The Hour of the Star

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Product Details

$12.95  $12.04
New Directions Publishing Corporation
Publish Date
5.1 X 0.3 X 7.8 inches | 0.25 pounds
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About the Author

Clarice Lispector (1920-1977), the greatest Brazilian writer of the twentieth century, has been called "astounding" (Rachel Kushner), "a penetrating genius" (Donna Seaman, Booklist), and "one of the twentieth century's most mysterious writers" (Orhan Pamuk).
Benjamin Moser, the author of Why This World: A Biography of Clarice Lispector, is the editor of ND's Clarice Lispector translation series, of which this is the ninth volume. For Sontag: Her Life and Work, he won the Pulitzer Prize.
Colm Tóibín is the author of ten novels, including The Magician, winner of the Rathbones Folio Prize; The Master, winner of the Los Angeles Times Book Prize; Brooklyn, winner of the Costa Book Award; The Testament of Mary; and Nora Webster, as well as two story collections and several books of criticism. He is the Irene and Sidney B. Silverman Professor of the Humanities at Columbia University and has been named as the laureate for Irish fiction for 2022-2025 by the Arts Council of Ireland. Three times shortlisted for the Booker Prize, Tóibín lives in Dublin and New York.


A genius of character and a literary magician.
A truly remarkable writer.--Jonathan Franzen
Lispector is the premier Latin American woman prose writer of this century.
An artist of vivid imagination. If her work is thoughtful and poetic, distinguished by touching insight and human sympathy, it is also full of irony and wild humor.
In less than one hundred pages, Clarice Lispector tells a brilliantly multi-faceted and searing story.--Jesse Larsen
I felt physically jolted by genius.--Katherine Boo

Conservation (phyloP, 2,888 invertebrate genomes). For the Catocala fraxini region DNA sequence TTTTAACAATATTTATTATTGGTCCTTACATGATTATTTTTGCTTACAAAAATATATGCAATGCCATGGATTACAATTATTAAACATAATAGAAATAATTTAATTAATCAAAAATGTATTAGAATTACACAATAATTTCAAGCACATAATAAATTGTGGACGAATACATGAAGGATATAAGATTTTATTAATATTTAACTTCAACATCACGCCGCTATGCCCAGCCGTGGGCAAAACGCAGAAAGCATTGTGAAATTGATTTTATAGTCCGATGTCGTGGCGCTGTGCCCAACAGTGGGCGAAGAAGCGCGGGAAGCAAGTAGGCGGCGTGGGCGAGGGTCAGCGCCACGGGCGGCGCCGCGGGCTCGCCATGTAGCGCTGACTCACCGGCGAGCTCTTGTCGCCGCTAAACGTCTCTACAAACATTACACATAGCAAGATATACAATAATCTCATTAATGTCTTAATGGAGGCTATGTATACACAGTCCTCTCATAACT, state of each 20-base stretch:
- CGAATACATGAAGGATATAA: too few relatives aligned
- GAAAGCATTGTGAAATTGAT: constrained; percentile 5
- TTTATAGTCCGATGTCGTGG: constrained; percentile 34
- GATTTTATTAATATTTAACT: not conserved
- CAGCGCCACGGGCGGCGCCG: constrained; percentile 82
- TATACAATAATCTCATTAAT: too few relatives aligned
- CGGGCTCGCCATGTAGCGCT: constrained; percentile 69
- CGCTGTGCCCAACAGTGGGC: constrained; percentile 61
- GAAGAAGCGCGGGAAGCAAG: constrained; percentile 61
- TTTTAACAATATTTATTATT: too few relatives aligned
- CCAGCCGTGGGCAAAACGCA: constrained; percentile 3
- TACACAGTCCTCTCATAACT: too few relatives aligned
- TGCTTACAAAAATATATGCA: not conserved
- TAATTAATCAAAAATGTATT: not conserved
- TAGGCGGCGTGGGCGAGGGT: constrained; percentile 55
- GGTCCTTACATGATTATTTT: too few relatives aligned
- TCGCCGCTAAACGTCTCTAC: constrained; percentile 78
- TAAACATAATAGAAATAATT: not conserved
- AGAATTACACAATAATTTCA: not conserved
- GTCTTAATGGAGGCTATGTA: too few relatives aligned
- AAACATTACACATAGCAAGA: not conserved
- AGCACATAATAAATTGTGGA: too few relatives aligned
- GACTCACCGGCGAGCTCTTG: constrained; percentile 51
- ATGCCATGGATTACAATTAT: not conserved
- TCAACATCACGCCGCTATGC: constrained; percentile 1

This text investigates the knowledge of not knowing and the rich poverty of the inner void with stratagems of obfuscation, leaps of language, and suspensions of syntax and form that are perhaps best received by the gut.
The reader finds herself in the throes of a master, rendered speechless with awe and terror.
If she does -- dare I say it? -- touch you, she touches you like nothing else you've ever read.--Benjamin Mosher
This is without a doubt one of the most audacious and affecting works of fiction I've ever read.-- (04/20/2012)
In this slim novella, Lispector uses an intricate narrative structure in order to represent a peculiar state of mind. Rodrigo, a well-off and cultured man, struggles to tell the story of the sad life of Macabéa, an unhygienic, sickly, unlovable, and an altogether "un-ideal" typist living in the slums of Rio de Janeiro. Although Rodrigo claims he's the only person who could love Macabéa--if only because she's the subject of his narrative--he really tells her story as a way to thwart his own isolation. Lispector employs odd sentence fragments and erratic grammatical choices to highlight the importance of imagination as a means for her characters to liberate themselves from their banal existences. Through Rodrigo's narrative, Lispector artfully ponders the fate of her characters, and their fears and desires, in a harsh and unforgiving cityscape. Startlingly original and profoundly sad, The Hour of the Star is a provocative work by a highly influential author who should be more widely read.-- (02/24/2012)
The Hour of the Star trips up our concept of the novel. What a story is expected to do. How characters act. Why writers write. Why readers read. It's an experience you won't forget.-- (02/24/2012)